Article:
Last year, Apple began its transition away from Intel chips in its computers, opting to go with its own Apple silicon instead. Earlier this month, Intel launched a new ad campaign against Apple, trying to get people to stop paying attention to the successful M1 processor in its newest MacBook models, and instead keep folks interested in Intel chips.
Things keep getting interesting in this regard, though. Part of the marketing blitz included hiring actor Justin Long of “I’m a Mac” fame to promote Intel chips and bash Apple’s M1 processor (and other Apple things). That all started on March 17. Fast forward to March 23 and it turns out that Intel has some lofty goals for its business, including firing up new foundry plants in Arizona.
Those goals include still working with Apple, according to Intel’s CEO Pat Gelsinger (who took the job over from Bob Swan not too long ago), despite the anti-Apple marketing push. It’s a fun balance, of course, because Intel does still have a business to run and chips to promote, and bashing Apple –especially with how well the M-series transition has been going so far– just makes sense. But that doesn’t mean Intel wants to lose Apple as a business partner.
Just look at Apple’s and Samsung’s relationship over the years.
In any event, Gelsinger is leaning into the “competitive fun” that has ramped up recently. While Apple hasn’t necessarily resorted to the same level of marketing that Intel has lately, there’s no room to doubt now that Gelsinger just sees this as a friendly rivalry, rather than any hate-filled effort to lose Apple has a business partner at a later date.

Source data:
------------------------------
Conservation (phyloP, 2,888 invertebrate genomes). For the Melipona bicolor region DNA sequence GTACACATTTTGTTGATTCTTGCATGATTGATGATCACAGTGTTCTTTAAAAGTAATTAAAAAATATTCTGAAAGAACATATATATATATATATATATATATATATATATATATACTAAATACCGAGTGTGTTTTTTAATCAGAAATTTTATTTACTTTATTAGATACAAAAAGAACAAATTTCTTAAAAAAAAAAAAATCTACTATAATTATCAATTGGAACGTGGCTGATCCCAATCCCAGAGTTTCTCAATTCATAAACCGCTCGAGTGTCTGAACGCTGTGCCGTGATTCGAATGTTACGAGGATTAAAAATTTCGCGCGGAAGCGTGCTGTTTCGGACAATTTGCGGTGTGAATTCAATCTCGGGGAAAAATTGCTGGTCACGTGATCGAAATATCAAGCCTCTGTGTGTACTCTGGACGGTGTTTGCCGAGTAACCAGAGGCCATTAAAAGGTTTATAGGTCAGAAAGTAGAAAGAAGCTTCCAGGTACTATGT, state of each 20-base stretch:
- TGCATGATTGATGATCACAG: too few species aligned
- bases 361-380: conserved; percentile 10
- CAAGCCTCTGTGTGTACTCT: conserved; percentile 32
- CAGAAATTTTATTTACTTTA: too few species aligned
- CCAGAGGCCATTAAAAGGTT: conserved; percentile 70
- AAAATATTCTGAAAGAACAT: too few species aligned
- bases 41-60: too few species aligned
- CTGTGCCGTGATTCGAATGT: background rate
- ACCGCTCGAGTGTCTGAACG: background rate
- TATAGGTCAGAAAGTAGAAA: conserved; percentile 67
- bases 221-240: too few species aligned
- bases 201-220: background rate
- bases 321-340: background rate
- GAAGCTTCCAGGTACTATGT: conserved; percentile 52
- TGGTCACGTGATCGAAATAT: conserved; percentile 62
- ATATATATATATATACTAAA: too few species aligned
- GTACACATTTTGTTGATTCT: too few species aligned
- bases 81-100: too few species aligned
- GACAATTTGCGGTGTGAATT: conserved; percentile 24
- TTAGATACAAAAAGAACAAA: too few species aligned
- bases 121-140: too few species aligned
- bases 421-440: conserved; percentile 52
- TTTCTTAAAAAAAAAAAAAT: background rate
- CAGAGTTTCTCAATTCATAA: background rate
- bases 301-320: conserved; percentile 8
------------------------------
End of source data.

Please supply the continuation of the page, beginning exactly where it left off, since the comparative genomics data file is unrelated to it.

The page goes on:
In a new interview with Yahoo Finance, that becomes clear:
So obviously you’ve seen some of the competitive energies [in chipmaking] resume because there’s a lot of great innovation to be done, and we haven’t seen PC demand at this level for a decade and a half. The world needs more of that, and there is competitive fun going on with Apple and the Mac ecosystem.
Apple is going to continue the transition to Apple silicon processors over the course of the next year and some change (that effort started late last year). The beginning of that process, as mentioned above, has gone very well for Apple as both the MacBook Air and MacBook Pro with an M1 processor were well-received by both critics and consumers.
Really though, Intel’s CEO wants to help relieve some of the burden from Taiwan Semiconductor, or TSMC. Right now, Apple relies solely on TSMC to handle M-series processor orders and Intel just wants to help out:
Apple is a customer, and I hope to make them a big foundry customer because today they’re wholly dependent on Taiwan Semiconductor. We want to present great options for them to leverage our foundry services, as well, just like we’re working with Qualcomm and Microsoft to leverage our foundry. We’re going to be delivering great technology, some things that can’t be done anywhere else in the world.
The full interview is certainly worth a read, so go check it out at Yahoo Finance. Do you think Apple should cut ties with Intel altogether (if it can afford to)? Or should the two companies keep working together for the foreseeable future?